Meditations in Exodus: 89. Clearing the Way
Num 20:14,17,18 Moses sent messengers from Kadesh to the king of Edom, saying… Please let us pass through your country. We will not go through any field or vineyard, or drink water from any well. We will travel along the king’s highway and not turn to the right or to the left until we have passed through your territory….. But Edom answered: “You may not pass through here; if you try, we will march out and attack you with the sword.”
We have endeavoured in this lengthy series to cover the whole of the story of the Exodus from the deliverance from Egypt to arriving at the border of he Promised Land. Now the final outcome shows that actually some of the land to the east of the Dead Sea and the Jordan river were given to the tribes of Gad and Reuben (see Num 32) and so technically they are about to enter the land that was to be theirs and so as we are in a transition stage, we will only cover it in basic outline form.
Kadesh Barnea, you will see from a map was in the far south of the Land, which is where Israel return to after the thirty eight years of wilderness wandering. To keep the story short we will simply summarise what follows:
- To move north towards the Land they had to skirt Edom but the king of Edom refused them entry (20:18) and the Lord forbade them attack (Deut 2) so they moved south east and in the process…..
- Aaron died on Mount Hor (20:22-29). They then skirted Edom and going north were attacked by the king of Arad (21:1-3) who they defeated.
- There was then yet another time of grumbling and when a plague of snakes broke out against Israel, Moses provided salvation through a bronze snake (21:4-9).
- As they approached the land of the Amorites that king refused them entry and fought them but was defeated by them (21:21-26).
- The same thing happened as they travelled further north and they defeated the king of Bashan (21:33-35).
- This brought them to the Plains of Moab, across the Jordan from Jericho. To the east were the Midianites who had heard all that had happened and were fearful and so follows the bizarre story of Balak who hired the seer Balaam to curse Israel. Every time he went to do this he encountered the Lord and ended up blessing Israel, much to the displeasure of Balak (Ch.22-24).
- Failing in this, Balaam advised Balak to get his women to seduce the Israelite men to overcome them and lead them into idolatry, which is what happened (Ch.25), and God’s judgment on them was only averted when Phineas stepped in (25:6-18), although many still died by plague and the Lord decreed that Midian were to be destroyed (see ch.31).
- This is followed by settling Reuben and Gad in the land east of the Jordan, subject to their soldiers continuing to help the rest take the rest of the Land (Ch.32). This is really the last historical incident recorded in Numbers.
- Moses actual death is recorded, as we have noted previously, in Deut 34 which concludes the book of Deuteronomy and the Pentateuch.
Thus we have observed the final historical events involving Israel as they come to the end of this forty year period of deliverance from Egypt and their travels until the point in time where they arrive on the Plains of Moab to the east of the Jordan, opposite Jericho, and prepare to actually enter the Land. They have arrived! We will in one final study recap all we have seen of their travels but for the moment we might ask ourselves what these final events, recorded above, say to us?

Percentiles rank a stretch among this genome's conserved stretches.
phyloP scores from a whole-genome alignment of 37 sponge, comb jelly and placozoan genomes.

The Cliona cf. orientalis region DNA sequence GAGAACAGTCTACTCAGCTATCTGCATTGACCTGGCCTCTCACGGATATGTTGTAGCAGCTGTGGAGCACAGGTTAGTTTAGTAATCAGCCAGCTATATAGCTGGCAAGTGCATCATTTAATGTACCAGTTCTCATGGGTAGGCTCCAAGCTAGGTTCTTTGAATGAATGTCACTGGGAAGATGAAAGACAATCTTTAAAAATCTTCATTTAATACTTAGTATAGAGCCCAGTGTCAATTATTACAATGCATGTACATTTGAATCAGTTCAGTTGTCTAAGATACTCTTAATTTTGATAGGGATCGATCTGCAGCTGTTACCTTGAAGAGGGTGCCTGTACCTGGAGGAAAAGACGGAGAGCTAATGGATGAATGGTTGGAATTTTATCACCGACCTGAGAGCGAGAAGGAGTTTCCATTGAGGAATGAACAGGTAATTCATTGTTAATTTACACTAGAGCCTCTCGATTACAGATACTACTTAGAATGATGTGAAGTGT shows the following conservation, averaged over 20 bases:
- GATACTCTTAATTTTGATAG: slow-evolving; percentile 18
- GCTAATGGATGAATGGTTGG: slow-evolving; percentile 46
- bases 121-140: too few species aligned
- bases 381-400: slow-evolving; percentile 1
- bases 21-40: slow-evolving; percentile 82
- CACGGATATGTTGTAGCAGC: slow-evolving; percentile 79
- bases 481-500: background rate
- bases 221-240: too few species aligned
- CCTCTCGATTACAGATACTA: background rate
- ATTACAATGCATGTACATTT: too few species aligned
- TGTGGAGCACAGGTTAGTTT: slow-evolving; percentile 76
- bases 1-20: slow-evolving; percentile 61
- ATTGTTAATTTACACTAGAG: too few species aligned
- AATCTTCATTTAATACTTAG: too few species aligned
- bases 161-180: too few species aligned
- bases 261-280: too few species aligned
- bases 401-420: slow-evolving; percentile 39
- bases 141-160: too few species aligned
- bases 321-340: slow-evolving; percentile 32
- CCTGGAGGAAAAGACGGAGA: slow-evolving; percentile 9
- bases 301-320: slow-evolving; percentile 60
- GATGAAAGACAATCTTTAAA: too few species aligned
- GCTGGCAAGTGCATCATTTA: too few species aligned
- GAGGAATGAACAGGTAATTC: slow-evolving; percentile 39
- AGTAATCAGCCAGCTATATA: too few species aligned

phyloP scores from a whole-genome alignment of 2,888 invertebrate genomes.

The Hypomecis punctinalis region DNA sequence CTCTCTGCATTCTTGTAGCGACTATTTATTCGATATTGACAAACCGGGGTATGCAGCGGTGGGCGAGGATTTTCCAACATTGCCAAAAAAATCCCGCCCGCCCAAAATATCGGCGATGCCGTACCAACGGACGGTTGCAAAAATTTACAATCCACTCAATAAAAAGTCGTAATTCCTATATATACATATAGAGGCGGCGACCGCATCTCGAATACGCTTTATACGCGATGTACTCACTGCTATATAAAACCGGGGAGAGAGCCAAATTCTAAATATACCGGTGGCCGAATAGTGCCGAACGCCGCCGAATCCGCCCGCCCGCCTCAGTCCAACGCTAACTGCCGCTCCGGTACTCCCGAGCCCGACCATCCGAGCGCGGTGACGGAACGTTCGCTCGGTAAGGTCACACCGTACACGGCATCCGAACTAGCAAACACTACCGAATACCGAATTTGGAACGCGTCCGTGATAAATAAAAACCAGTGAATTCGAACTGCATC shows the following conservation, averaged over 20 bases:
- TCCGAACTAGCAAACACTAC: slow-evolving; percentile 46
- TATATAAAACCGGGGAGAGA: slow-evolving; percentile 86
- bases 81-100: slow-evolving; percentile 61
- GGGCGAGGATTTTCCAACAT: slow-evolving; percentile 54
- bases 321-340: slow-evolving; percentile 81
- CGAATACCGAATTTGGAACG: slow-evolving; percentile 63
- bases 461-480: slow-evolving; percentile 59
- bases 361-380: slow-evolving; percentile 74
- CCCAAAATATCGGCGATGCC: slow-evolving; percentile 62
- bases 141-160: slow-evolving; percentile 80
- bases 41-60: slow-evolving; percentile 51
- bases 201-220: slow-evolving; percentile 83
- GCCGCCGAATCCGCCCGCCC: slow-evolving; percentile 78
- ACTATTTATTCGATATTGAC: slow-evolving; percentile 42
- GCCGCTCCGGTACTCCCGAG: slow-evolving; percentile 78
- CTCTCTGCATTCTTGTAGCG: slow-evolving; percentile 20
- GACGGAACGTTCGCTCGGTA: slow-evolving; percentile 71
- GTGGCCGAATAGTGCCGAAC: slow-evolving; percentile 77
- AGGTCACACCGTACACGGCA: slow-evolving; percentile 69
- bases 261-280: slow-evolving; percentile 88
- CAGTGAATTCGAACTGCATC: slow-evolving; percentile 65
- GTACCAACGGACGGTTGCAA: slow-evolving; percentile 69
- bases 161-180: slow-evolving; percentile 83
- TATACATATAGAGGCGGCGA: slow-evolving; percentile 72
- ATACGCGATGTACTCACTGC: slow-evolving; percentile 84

In the previous study we noted Moses’ failure in respect of the water from the rock but also noted that this did not stop him remaining fully active in his final year(s) as he led the people up to the point where there were to cross the Jordan and enter the Land. We usually think of Joshua as the great general who led Israel into the Land, but actually Moses had led them in the first stages. He had been their leader and seen them through the lands to the south and then east of the Dead Sea and he had been the one leading them to defeat Arad, then the Amorites and then Bashan and eventually the Midianites. i.e. he had led them through their first four battles, helping them gradually gain confidence in being a fighting force. He had had to overcome the spiritual battle over Balaam’s deception and he had had to preside over various administrative issues about ownership and settling the Land.
There is a portion of a psalm that we should perhaps consider at this point: “The righteous will flourish like a palm tree, they will grow like a cedar of Lebanon; planted in the house of the LORD, they will flourish in the courts of our God. They will still bear fruit in old age, they will stay fresh and green, proclaiming, “The LORD is upright; he is my Rock, and there is no wickedness in him.” (Psa 92:12-15) This is the challenge for the believer in old age, and Moses sets an example for us to follow, being the perfect illustration of what this psalm says. For those of us of more mature years, will this be us? The writer to the Hebrews testifies, “Moses was faithful as a servant in all God’s house.” (Heb 3:5) Will the same thing be able to be said of us when we are gone, that we have been a faithful servant of the Lord, who kept on to the very end? May it be so.